Victor Reijnders, University of Twente, Marten van der Laan, ICT Group N.V. and Roelof Dijkstra, Enexis Netbeheer B.V.
    7. The expanding role of home energy management ecosystems: An Australian perspective
    Damian Shaw-Williams, QUT

    Part Two: Implementers and disrupters
    8. Behind and beyond the meter: What’s in it for the system?
    Dierk Bauknecht, Christoph Heinemann, Dominik Seebach and Moritz Vogel, Oeko-Institut, Freiburg, Germany
    9. Working backwards to get behind the meter: What customer value, behavior, opportunity and uncertainty mean for new technologies
    Robert Smith, East Economics and Iain MacGill, UNSW
    10. Aggregation of front- and behind-the-meter: The evolving VPP business model
    Lotte Lehmbruck, Julian Kretz and Jan Aengenvoort, Next Kraftwerke and Fereidoon Sioshansi, Menlo Energy Economics
    11. Platform for trading flexibility on the distribution network: A UK case study
    James Johnston, Piclo Flex and Fereidoon Sioshansi, Menlo Energy Economics
    12. Smart meters: The gateway to behind-the-meter?
    Carlo Stagnaro, Istituto Bruno Leoni and Simona Benedettini, PwC Italy
    13. D3A Energy Exchange for a Transactive Grid
    Ana Trbovich, Sarah Hambridge, Dirk van den Biggelaar and Ewald HesseGrid Singularity and Fereidoon Sioshansi, Menlo Energy Economics
    14. Emerging aggregator business models in European electricity markets
    Simon De Clercq, 3E, Daniel Schwabeneder, Carlo Corinaldesi and Andreas Fleischhacker, Vienna University of Technology

    Part Three: Regulators, policymakers and investors
    15. BTM prospects: Do prices matter?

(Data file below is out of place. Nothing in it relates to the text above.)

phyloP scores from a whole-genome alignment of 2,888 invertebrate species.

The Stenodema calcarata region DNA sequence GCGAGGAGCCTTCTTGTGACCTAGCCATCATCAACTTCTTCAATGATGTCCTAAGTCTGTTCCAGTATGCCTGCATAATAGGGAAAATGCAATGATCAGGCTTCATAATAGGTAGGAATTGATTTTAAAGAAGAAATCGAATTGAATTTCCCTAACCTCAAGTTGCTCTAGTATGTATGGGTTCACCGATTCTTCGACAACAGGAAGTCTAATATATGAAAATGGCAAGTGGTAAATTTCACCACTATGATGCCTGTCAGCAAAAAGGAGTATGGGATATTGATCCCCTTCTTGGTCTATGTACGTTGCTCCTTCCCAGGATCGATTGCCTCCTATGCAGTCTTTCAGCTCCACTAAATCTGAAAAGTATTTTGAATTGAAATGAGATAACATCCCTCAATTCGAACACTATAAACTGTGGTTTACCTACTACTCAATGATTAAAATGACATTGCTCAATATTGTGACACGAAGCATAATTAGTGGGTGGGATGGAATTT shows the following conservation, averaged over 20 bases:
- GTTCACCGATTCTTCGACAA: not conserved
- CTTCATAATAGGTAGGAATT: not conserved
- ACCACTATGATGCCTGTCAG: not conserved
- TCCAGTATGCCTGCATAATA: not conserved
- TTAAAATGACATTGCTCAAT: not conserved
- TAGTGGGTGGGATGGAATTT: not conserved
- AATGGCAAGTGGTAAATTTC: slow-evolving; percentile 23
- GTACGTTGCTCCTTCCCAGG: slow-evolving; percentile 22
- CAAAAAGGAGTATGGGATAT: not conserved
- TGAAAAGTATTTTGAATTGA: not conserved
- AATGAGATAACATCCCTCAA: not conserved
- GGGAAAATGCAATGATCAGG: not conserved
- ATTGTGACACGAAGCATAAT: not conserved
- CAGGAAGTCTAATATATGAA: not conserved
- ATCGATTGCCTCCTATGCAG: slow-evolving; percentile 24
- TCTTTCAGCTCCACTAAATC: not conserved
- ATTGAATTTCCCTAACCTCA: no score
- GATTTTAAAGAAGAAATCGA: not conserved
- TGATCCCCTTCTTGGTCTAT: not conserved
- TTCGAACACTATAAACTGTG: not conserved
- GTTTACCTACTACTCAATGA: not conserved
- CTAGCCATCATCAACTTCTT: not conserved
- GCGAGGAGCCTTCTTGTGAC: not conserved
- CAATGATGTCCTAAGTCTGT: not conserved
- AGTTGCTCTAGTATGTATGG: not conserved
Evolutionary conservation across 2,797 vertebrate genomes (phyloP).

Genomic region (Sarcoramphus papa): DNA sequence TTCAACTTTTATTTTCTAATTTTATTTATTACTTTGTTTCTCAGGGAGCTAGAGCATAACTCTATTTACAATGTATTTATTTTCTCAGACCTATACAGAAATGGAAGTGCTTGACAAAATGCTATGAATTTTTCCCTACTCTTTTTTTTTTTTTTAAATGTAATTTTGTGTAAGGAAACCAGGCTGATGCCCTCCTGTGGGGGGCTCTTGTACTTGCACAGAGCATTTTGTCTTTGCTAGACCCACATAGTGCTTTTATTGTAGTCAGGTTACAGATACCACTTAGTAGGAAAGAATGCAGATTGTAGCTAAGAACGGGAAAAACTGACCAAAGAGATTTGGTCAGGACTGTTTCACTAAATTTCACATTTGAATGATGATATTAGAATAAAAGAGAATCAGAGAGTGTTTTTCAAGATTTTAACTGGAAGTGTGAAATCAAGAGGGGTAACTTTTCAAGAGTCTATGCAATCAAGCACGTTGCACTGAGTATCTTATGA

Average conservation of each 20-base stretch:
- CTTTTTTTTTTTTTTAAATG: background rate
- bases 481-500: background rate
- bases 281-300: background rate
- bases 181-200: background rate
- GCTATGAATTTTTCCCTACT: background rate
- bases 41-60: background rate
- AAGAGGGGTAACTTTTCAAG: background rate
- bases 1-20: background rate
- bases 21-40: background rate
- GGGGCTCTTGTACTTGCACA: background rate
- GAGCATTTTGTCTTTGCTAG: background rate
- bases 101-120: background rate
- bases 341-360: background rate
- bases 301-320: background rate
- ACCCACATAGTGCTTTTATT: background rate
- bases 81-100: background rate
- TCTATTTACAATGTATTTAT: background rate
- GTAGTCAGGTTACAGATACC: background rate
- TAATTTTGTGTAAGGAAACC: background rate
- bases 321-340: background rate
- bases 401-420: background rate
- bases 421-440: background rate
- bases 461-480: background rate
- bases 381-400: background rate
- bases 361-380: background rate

Bruce Mountain, Victoria University, Melbourne
    16. Regulating off-the-grid: Stand-alone power systems in Australia
    Alan Rai, Claire Rozyn, Andrew Truswell and Tim Nelson, AEMC, Sydney, Australia
    17. Distribution network tariff design for behind-the-meter: Balancing efficiency and fairness
    Tim Schittekatte, Florence School of Regulation
    18. What market design, fiscal policy and network regulations are compatible with efficient BTM investments?
    David Robinson, Oxford Institute for Energy Studies
    19. Two million plus solar roofs: What’s in it for the consumers?
    Mike Swanston, The Customer Advocate, Brisbane, Australia
    20. Will behind-the-meter make a difference?
    Fereidoon Sioshansi, Menlo Energy Economics

    Jean-Michel Glachant, Florence School of Regulation

Product details

  • No. of pages: 460
  • Language: English
  • Copyright: © Academic Press 2020
  • Published: February 1, 2020
  • Imprint: Academic Press
  • Paperback ISBN: 9780128199510
  • eBook ISBN: 9780128204146

About the Editor

Fereidoon Sioshansi

Fereidoon Sioshansi